Before he became one of the most influential rappers in history with “Ready To Die,” the Notorious B.I.G. was renowned across New York City for his ability to freestyle rap. Biggie Smalls, as he was then known, was just a street level drug dealer when he proved able to match wits in rap battles across Brooklyn, stringing together impromptu rhymes delivered with precision.
Today, scientists have been able to figure out where that specific talent comes from. A study by the National Institute on Deafness and Other Communication Disorders (NIDCD), a part of the National Institutes of Health, found that freestyle rapping is remarkably similar to how athletes think when they’re playing sports, according to what study researcher Allen Braun told Live Science.
“If an athlete starts paying attention to what they're doing, how they’re going to move their body to catch a ball, they'll clutch and they won't do it,” Braun said. “You have to suspend that kind of attention.”
The researchers found 12 male rappers, asked them to freestyle an eight-measure track (along with some memorization), and gauged the blood flow throughout their brain during the performance. Patterns showed that the brain areas linked to motivation, organization and integration lit up while the self-monitoring and control sections remained relatively quiet.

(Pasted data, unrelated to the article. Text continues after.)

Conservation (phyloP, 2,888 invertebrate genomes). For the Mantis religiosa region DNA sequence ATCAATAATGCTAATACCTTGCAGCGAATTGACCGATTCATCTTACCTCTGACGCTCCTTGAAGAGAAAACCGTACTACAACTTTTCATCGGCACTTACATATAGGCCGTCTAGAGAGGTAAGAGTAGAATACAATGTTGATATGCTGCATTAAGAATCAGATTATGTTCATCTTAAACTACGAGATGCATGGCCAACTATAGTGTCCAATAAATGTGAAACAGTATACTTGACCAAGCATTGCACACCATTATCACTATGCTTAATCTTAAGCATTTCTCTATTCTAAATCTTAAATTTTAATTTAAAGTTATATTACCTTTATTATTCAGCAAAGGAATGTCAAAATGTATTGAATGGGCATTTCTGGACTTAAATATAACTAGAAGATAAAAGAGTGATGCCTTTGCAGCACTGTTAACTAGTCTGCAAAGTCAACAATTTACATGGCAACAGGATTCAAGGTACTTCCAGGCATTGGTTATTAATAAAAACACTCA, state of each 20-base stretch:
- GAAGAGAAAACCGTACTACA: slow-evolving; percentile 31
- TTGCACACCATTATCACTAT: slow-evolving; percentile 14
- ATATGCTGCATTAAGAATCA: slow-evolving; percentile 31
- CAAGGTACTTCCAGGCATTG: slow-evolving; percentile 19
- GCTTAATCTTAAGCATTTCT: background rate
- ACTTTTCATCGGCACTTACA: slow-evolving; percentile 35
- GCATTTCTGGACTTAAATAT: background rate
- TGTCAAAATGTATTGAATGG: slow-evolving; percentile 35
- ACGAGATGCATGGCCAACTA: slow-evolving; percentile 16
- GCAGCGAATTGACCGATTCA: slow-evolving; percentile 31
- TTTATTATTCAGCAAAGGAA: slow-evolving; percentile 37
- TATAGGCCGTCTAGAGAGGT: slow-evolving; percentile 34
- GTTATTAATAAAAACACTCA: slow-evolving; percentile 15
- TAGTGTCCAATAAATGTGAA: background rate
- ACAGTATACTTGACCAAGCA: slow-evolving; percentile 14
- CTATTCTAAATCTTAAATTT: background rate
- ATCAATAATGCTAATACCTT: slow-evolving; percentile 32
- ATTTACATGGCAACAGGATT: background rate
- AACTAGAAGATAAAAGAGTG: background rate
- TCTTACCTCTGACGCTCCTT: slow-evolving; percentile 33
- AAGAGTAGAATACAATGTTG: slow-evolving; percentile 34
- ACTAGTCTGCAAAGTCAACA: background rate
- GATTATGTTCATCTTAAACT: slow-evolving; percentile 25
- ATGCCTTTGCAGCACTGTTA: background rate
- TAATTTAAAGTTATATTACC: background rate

“They talked a lot about their environment, about how they are in the scanner,” Siyuan Liu, a scientist at the NIDCD, told Live Science. “Or sometimes they talked about their careers, like how many albums they'd published.”
Most active was the posterior lateral temporal region, which is located near the ear. It’s primarily responsible for vocabulary and was the main contributor to the most difficult part of the rap, which the scientists said is closing out a verse.
“These are just simple rearrangements of brain activity and cognitive processes that are a normal part of everyday experiences,” Braun said.
This research was part of Live Science’s “Creative Genius: The World’s Greatest Minds” series, which attempts to chronicle the thought processes that contributed to the success of masterminds like Steve Jobs, Charles Darwin, Albert Einstein and Stephen Hawking. Rap fans will be pleased to see some of their own mentioned among that group.